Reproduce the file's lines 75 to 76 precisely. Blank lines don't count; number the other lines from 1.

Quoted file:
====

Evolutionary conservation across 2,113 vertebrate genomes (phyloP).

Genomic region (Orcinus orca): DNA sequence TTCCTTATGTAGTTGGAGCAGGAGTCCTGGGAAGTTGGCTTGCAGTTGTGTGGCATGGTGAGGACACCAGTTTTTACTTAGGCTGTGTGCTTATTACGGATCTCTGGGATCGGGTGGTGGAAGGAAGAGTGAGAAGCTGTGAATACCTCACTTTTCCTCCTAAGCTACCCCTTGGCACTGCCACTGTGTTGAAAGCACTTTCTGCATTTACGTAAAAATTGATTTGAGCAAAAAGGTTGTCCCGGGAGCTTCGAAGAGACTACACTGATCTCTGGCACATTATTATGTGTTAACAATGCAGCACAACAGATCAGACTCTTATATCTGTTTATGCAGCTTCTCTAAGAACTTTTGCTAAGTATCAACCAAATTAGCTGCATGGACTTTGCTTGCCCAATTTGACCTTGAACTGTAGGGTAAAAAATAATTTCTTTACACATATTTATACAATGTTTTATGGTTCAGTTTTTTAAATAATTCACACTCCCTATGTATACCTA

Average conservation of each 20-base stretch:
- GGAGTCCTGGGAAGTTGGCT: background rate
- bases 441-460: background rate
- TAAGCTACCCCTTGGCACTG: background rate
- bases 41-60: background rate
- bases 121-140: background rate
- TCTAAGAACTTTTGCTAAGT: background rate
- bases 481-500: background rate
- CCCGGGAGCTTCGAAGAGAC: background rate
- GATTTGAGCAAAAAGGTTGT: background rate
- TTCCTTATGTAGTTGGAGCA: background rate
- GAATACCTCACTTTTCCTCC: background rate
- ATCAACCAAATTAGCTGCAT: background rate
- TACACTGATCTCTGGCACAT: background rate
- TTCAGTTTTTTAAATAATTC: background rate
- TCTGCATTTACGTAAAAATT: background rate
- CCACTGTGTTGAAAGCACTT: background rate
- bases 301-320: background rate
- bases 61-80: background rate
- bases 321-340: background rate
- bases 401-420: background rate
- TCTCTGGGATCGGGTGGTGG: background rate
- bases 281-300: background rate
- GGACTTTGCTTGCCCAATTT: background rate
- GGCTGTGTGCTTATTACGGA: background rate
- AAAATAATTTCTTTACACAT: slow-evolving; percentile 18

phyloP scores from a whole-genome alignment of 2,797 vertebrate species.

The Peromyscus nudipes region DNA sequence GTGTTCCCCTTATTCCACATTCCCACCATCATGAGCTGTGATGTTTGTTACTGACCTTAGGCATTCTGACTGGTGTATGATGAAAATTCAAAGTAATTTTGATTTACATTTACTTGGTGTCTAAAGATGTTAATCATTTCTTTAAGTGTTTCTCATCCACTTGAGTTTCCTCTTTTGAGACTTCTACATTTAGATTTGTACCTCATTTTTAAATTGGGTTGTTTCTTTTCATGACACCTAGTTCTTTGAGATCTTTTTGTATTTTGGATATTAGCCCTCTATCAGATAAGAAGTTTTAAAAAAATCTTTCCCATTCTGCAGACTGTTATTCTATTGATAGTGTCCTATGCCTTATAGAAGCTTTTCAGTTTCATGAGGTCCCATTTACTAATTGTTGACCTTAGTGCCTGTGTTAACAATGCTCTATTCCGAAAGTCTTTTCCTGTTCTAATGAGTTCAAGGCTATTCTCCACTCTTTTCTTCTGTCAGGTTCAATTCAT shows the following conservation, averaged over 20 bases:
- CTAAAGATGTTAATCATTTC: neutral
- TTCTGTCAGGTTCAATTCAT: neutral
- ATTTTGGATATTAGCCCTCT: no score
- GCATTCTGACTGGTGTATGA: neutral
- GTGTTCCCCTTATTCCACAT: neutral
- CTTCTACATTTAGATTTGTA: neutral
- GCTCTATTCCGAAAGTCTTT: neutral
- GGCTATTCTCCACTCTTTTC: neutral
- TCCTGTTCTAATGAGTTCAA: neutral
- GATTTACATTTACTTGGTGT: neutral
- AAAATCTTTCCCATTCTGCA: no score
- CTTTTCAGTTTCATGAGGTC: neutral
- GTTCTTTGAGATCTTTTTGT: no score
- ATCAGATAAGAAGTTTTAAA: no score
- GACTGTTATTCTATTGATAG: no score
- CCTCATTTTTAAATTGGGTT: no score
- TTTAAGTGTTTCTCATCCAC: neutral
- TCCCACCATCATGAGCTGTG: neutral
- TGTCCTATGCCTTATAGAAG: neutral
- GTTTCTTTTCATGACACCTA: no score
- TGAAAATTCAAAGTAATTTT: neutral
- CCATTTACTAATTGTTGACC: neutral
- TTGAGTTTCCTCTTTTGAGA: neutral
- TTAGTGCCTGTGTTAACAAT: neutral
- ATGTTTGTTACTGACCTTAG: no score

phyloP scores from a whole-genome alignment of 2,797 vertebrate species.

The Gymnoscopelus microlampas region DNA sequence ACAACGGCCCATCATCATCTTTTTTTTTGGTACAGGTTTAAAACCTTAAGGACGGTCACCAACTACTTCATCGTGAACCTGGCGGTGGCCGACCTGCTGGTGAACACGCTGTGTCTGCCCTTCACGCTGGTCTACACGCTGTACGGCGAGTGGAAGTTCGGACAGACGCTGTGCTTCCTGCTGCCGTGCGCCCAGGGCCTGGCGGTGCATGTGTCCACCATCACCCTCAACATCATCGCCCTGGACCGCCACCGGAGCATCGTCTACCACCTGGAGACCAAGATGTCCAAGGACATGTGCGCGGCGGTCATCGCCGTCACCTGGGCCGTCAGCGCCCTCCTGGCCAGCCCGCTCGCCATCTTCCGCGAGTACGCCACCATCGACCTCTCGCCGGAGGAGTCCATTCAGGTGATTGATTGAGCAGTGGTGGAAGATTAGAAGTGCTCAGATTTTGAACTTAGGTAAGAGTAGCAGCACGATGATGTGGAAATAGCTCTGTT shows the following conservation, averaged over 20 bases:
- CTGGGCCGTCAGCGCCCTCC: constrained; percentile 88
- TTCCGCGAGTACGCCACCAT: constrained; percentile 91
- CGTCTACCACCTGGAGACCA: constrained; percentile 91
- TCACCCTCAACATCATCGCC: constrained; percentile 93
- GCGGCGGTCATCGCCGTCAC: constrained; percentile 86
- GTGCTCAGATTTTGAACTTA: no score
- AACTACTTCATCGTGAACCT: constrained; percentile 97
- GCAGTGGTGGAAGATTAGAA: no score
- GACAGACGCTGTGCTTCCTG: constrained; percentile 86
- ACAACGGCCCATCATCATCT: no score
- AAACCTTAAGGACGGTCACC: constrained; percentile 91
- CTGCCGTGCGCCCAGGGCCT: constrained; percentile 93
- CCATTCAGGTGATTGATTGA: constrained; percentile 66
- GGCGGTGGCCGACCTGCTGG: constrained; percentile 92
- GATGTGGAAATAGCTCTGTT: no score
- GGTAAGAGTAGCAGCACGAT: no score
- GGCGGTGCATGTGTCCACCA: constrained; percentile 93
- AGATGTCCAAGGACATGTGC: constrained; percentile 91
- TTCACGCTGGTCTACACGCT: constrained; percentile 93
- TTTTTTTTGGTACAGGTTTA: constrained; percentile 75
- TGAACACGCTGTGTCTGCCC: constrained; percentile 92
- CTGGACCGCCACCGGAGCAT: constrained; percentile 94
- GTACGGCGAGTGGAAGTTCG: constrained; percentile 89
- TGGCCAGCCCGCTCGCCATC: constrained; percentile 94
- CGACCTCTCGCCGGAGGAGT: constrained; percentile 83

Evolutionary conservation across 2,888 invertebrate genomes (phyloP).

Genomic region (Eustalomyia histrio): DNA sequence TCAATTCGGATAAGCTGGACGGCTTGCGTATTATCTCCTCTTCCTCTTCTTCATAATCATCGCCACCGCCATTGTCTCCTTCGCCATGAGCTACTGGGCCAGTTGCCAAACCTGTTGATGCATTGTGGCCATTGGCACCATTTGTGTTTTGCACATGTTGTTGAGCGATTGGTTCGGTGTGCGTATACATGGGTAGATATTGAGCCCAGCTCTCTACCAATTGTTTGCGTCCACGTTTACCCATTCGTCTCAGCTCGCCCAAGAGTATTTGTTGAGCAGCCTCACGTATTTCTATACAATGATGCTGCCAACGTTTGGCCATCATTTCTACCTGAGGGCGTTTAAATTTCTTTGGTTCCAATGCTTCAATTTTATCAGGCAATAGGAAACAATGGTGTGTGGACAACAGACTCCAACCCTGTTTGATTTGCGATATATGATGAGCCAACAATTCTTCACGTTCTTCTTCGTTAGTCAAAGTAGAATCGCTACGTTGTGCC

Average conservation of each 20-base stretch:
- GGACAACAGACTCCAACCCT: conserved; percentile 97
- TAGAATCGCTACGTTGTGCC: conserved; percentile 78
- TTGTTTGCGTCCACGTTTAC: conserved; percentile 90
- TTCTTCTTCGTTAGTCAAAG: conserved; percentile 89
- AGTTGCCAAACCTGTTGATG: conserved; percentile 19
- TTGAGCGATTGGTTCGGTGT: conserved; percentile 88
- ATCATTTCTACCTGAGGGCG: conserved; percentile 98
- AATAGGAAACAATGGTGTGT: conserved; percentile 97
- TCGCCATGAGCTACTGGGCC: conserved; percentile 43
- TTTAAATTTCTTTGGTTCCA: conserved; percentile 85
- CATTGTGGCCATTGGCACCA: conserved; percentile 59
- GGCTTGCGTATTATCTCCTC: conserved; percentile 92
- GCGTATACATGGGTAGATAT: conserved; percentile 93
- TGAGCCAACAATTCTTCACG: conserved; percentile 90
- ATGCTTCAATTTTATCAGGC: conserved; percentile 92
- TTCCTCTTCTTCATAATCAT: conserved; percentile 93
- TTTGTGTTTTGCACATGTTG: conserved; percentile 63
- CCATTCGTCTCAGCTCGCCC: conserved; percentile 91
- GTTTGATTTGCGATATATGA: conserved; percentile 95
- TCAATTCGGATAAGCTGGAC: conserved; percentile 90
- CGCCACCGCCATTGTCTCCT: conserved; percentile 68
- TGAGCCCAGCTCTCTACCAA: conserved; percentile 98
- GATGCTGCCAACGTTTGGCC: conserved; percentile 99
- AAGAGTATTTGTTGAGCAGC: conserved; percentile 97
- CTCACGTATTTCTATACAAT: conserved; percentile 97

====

- AGATGTCCAAGGACATGTGC: constrained; percentile 91
- TTCACGCTGGTCTACACGCT: constrained; percentile 93